Santa Ana : Trial Date Is Set for Centerpointe Project


A lawsuit filed by opponents of the city’s proposed Centerpointe project has been set for trial on June 25 in Orange County Superior Court.

Centerpointe, planned for a 3.2-acre site southeast of Ross Street and Santa Ana Boulevard, would consist of a 15-story office building and an eight-story hotel connected by a glass atrium spanning a conference center. The city’s investment in the project would include acquiring and clearing the land, conveying it to the developer, Milwaukee-based Carley Capital, at a reduced price, and construction of the conference center and a parking structure.

Two groups, the Alliance for Fair Redevelopment and the Citizens Property Rights Committee, sued the city last October to block the project and held a press conference Thursday to discuss the issue. Attorney David Llewellyn Jr. estimated the city’s investment at about $18.2 million, an amount he called a “tax subsidy for the rich, a so-called Robin Hood in reverse.”


David Ream, executive director of community development for the city, said the $18.2-million figure is “too high,” although he would not say what the correct amount should be, citing the pending litigation. Ream, calling the project “a landmark for the city,” said the city’s investment is “absolutely not” excessive.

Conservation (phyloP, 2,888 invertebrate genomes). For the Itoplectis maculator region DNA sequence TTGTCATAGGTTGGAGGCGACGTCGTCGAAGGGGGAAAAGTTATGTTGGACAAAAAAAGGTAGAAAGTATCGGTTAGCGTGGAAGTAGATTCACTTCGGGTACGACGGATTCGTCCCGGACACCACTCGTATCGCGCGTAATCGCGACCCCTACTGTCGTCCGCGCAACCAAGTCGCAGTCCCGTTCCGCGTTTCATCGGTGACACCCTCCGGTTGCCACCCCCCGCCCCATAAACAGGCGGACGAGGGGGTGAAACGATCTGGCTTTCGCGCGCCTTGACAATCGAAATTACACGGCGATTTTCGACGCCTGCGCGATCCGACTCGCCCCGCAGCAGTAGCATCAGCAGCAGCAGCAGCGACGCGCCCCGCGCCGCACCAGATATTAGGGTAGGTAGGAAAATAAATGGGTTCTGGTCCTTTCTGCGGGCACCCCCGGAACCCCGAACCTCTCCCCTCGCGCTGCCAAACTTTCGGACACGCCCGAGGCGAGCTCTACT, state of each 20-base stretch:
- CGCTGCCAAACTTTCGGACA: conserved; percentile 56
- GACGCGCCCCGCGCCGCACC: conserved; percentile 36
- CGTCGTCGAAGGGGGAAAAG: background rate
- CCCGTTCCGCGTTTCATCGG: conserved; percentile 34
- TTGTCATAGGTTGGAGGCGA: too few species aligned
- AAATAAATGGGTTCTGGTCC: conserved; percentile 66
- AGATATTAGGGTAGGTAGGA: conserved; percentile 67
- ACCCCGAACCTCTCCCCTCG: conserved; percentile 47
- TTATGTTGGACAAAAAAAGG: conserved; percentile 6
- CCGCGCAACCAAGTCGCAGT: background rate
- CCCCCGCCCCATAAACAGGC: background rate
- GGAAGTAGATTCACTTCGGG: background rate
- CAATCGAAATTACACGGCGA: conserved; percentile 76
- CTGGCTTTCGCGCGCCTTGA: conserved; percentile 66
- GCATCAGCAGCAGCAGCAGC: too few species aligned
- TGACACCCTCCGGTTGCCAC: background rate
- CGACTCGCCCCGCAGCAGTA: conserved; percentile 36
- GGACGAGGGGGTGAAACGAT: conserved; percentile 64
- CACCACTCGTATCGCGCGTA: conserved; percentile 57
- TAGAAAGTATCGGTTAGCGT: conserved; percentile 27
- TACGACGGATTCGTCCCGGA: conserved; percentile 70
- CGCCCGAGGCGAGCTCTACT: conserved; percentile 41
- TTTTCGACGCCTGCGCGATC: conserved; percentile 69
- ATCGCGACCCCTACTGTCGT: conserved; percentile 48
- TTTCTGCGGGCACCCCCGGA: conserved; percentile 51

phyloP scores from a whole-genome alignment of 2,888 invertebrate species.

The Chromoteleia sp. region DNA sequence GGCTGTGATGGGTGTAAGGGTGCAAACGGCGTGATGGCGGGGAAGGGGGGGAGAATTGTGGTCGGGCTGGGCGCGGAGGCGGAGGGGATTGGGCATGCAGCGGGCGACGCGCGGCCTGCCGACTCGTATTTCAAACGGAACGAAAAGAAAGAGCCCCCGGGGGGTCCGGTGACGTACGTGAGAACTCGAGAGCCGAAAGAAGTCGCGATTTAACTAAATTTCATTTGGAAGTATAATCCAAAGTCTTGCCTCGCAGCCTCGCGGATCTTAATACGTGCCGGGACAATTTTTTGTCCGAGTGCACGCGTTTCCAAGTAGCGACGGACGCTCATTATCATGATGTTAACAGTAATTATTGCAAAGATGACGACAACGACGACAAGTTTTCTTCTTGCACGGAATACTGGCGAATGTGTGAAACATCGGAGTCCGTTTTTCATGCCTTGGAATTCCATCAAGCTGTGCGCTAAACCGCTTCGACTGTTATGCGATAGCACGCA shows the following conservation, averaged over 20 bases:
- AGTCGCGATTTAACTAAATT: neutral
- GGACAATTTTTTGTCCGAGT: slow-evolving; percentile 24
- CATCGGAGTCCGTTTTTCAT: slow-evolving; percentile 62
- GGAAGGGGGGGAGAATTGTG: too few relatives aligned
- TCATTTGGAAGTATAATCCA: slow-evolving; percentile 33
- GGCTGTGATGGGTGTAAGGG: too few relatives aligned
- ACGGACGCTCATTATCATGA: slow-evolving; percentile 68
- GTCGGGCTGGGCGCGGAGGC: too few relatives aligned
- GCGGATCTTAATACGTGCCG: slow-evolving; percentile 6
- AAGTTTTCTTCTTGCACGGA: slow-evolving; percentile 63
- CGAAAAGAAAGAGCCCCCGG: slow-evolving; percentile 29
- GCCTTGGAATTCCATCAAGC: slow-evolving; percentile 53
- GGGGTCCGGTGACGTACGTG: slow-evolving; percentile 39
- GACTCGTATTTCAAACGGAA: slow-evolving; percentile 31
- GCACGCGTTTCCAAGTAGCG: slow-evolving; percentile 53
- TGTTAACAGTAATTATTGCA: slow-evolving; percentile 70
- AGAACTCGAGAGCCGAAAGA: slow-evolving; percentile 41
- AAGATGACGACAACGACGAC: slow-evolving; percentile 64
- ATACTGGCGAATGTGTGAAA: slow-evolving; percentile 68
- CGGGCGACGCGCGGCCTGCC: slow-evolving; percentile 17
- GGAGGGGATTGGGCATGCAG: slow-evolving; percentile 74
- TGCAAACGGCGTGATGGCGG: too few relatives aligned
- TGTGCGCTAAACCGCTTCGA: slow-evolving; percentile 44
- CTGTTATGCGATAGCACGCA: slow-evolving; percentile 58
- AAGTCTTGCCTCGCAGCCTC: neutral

Llewellyn said the groups allege that the project violates redevelopment law because it is not the “highest and best use” of the land, as required by state law. He said the best use would be for the city to sell the land at market value to a developer of an office building with surface parking.

The city’s agreement with Carley Capital calls for Santa Ana to lease 72,000 square feet in the office building. Although Llewellyn charged that the city’s goal is to move City Hall to Centerpointe, Ream said the city will use both buildings and already leases “almost that much space” in several buildings downtown because the Civic Center building is overcrowded.

Former Mayor Gordon Bricken, who said he is acting as a consultant to the plaintiffs, appeared at the press conference and called Centerpointe a “travesty.” He said he believes the council and City Manager Robert C. Bobb want to build a “monument to themselves” on the site.

Maureen McAvey, director of development for Carley, said the lawsuit is “nothing unusual” for a large project, adding that she expects a two-year construction period to begin shortly after the suit is settled. She said that the city’s subsidy pales next to an estimated $100-million investment by the firm that she called “a substantial risk.”